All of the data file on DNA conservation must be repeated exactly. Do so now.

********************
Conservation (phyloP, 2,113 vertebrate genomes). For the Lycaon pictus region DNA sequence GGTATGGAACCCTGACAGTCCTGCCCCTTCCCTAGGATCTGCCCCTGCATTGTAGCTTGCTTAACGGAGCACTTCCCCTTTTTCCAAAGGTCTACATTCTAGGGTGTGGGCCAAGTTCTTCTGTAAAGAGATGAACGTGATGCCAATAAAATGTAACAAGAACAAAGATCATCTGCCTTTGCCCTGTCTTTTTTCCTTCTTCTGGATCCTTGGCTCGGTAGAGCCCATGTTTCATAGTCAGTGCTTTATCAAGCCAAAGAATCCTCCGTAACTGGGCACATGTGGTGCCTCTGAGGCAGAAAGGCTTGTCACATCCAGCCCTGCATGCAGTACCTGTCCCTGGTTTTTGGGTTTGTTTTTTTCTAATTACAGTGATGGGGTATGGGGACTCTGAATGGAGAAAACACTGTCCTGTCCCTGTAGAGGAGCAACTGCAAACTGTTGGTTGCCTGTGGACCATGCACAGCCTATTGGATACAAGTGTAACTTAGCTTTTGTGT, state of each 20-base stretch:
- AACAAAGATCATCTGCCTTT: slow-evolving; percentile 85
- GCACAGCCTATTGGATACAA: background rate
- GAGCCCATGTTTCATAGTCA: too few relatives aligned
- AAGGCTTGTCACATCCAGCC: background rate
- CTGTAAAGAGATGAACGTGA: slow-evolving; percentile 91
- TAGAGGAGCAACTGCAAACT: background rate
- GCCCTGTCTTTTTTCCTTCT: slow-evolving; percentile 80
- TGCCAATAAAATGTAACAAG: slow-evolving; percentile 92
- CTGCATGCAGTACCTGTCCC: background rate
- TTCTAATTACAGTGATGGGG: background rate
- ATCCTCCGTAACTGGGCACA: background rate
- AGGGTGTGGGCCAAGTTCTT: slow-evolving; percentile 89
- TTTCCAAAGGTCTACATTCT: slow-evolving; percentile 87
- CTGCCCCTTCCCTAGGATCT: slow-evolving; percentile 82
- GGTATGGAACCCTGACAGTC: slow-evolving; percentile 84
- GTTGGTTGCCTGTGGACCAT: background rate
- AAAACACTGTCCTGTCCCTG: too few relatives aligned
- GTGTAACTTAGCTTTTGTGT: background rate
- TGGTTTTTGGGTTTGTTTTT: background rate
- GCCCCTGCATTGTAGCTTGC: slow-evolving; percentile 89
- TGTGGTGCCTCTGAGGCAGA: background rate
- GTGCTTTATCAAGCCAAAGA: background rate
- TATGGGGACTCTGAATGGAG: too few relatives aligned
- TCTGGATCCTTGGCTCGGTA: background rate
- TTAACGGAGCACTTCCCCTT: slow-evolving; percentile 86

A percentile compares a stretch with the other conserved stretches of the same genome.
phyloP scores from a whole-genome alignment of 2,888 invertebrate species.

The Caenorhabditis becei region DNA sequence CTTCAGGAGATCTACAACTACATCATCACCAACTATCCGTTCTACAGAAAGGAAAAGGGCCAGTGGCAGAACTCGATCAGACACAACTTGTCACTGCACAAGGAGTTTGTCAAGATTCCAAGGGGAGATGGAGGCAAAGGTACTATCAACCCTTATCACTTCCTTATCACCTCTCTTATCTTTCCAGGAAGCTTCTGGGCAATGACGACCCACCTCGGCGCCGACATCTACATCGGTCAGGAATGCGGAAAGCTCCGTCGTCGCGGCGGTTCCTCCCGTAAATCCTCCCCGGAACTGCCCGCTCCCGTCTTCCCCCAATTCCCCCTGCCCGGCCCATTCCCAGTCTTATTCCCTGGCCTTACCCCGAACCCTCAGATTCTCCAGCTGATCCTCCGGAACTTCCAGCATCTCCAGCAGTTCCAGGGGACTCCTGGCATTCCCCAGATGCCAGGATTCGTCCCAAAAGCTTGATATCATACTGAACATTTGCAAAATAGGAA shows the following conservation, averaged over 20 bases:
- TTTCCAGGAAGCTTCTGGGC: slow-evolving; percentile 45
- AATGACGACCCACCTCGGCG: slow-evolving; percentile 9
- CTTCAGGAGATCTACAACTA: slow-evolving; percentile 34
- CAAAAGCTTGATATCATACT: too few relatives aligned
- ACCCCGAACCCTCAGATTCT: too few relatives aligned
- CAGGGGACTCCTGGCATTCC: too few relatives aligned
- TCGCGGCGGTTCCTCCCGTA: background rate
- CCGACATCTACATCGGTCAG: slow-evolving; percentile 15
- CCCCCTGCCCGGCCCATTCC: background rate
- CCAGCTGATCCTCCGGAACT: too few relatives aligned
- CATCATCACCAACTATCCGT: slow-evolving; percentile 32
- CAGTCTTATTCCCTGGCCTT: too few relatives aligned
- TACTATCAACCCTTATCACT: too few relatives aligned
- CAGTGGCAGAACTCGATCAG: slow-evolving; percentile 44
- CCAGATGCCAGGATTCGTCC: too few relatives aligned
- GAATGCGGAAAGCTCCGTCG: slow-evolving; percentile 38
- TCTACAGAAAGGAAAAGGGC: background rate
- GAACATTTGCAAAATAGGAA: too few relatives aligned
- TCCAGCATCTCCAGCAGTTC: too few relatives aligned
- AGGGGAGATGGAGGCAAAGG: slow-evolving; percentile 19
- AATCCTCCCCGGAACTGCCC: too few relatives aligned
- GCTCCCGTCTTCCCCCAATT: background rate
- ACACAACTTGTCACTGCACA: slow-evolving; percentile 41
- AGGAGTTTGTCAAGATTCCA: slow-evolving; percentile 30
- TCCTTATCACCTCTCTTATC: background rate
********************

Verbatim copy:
Conservation (phyloP, 2,113 vertebrate genomes). For the Lycaon pictus region DNA sequence GGTATGGAACCCTGACAGTCCTGCCCCTTCCCTAGGATCTGCCCCTGCATTGTAGCTTGCTTAACGGAGCACTTCCCCTTTTTCCAAAGGTCTACATTCTAGGGTGTGGGCCAAGTTCTTCTGTAAAGAGATGAACGTGATGCCAATAAAATGTAACAAGAACAAAGATCATCTGCCTTTGCCCTGTCTTTTTTCCTTCTTCTGGATCCTTGGCTCGGTAGAGCCCATGTTTCATAGTCAGTGCTTTATCAAGCCAAAGAATCCTCCGTAACTGGGCACATGTGGTGCCTCTGAGGCAGAAAGGCTTGTCACATCCAGCCCTGCATGCAGTACCTGTCCCTGGTTTTTGGGTTTGTTTTTTTCTAATTACAGTGATGGGGTATGGGGACTCTGAATGGAGAAAACACTGTCCTGTCCCTGTAGAGGAGCAACTGCAAACTGTTGGTTGCCTGTGGACCATGCACAGCCTATTGGATACAAGTGTAACTTAGCTTTTGTGT, state of each 20-base stretch:
- AACAAAGATCATCTGCCTTT: slow-evolving; percentile 85
- GCACAGCCTATTGGATACAA: background rate
- GAGCCCATGTTTCATAGTCA: too few relatives aligned
- AAGGCTTGTCACATCCAGCC: background rate
- CTGTAAAGAGATGAACGTGA: slow-evolving; percentile 91
- TAGAGGAGCAACTGCAAACT: background rate
- GCCCTGTCTTTTTTCCTTCT: slow-evolving; percentile 80
- TGCCAATAAAATGTAACAAG: slow-evolving; percentile 92
- CTGCATGCAGTACCTGTCCC: background rate
- TTCTAATTACAGTGATGGGG: background rate
- ATCCTCCGTAACTGGGCACA: background rate
- AGGGTGTGGGCCAAGTTCTT: slow-evolving; percentile 89
- TTTCCAAAGGTCTACATTCT: slow-evolving; percentile 87
- CTGCCCCTTCCCTAGGATCT: slow-evolving; percentile 82
- GGTATGGAACCCTGACAGTC: slow-evolving; percentile 84
- GTTGGTTGCCTGTGGACCAT: background rate
- AAAACACTGTCCTGTCCCTG: too few relatives aligned
- GTGTAACTTAGCTTTTGTGT: background rate
- TGGTTTTTGGGTTTGTTTTT: background rate
- GCCCCTGCATTGTAGCTTGC: slow-evolving; percentile 89
- TGTGGTGCCTCTGAGGCAGA: background rate
- GTGCTTTATCAAGCCAAAGA: background rate
- TATGGGGACTCTGAATGGAG: too few relatives aligned
- TCTGGATCCTTGGCTCGGTA: background rate
- TTAACGGAGCACTTCCCCTT: slow-evolving; percentile 86

A percentile compares a stretch with the other conserved stretches of the same genome.
phyloP scores from a whole-genome alignment of 2,888 invertebrate species.

The Caenorhabditis becei region DNA sequence CTTCAGGAGATCTACAACTACATCATCACCAACTATCCGTTCTACAGAAAGGAAAAGGGCCAGTGGCAGAACTCGATCAGACACAACTTGTCACTGCACAAGGAGTTTGTCAAGATTCCAAGGGGAGATGGAGGCAAAGGTACTATCAACCCTTATCACTTCCTTATCACCTCTCTTATCTTTCCAGGAAGCTTCTGGGCAATGACGACCCACCTCGGCGCCGACATCTACATCGGTCAGGAATGCGGAAAGCTCCGTCGTCGCGGCGGTTCCTCCCGTAAATCCTCCCCGGAACTGCCCGCTCCCGTCTTCCCCCAATTCCCCCTGCCCGGCCCATTCCCAGTCTTATTCCCTGGCCTTACCCCGAACCCTCAGATTCTCCAGCTGATCCTCCGGAACTTCCAGCATCTCCAGCAGTTCCAGGGGACTCCTGGCATTCCCCAGATGCCAGGATTCGTCCCAAAAGCTTGATATCATACTGAACATTTGCAAAATAGGAA shows the following conservation, averaged over 20 bases:
- TTTCCAGGAAGCTTCTGGGC: slow-evolving; percentile 45
- AATGACGACCCACCTCGGCG: slow-evolving; percentile 9
- CTTCAGGAGATCTACAACTA: slow-evolving; percentile 34
- CAAAAGCTTGATATCATACT: too few relatives aligned
- ACCCCGAACCCTCAGATTCT: too few relatives aligned
- CAGGGGACTCCTGGCATTCC: too few relatives aligned
- TCGCGGCGGTTCCTCCCGTA: background rate
- CCGACATCTACATCGGTCAG: slow-evolving; percentile 15
- CCCCCTGCCCGGCCCATTCC: background rate
- CCAGCTGATCCTCCGGAACT: too few relatives aligned
- CATCATCACCAACTATCCGT: slow-evolving; percentile 32
- CAGTCTTATTCCCTGGCCTT: too few relatives aligned
- TACTATCAACCCTTATCACT: too few relatives aligned
- CAGTGGCAGAACTCGATCAG: slow-evolving; percentile 44
- CCAGATGCCAGGATTCGTCC: too few relatives aligned
- GAATGCGGAAAGCTCCGTCG: slow-evolving; percentile 38
- TCTACAGAAAGGAAAAGGGC: background rate
- GAACATTTGCAAAATAGGAA: too few relatives aligned
- TCCAGCATCTCCAGCAGTTC: too few relatives aligned
- AGGGGAGATGGAGGCAAAGG: slow-evolving; percentile 19
- AATCCTCCCCGGAACTGCCC: too few relatives aligned
- GCTCCCGTCTTCCCCCAATT: background rate
- ACACAACTTGTCACTGCACA: slow-evolving; percentile 41
- AGGAGTTTGTCAAGATTCCA: slow-evolving; percentile 30
- TCCTTATCACCTCTCTTATC: background rate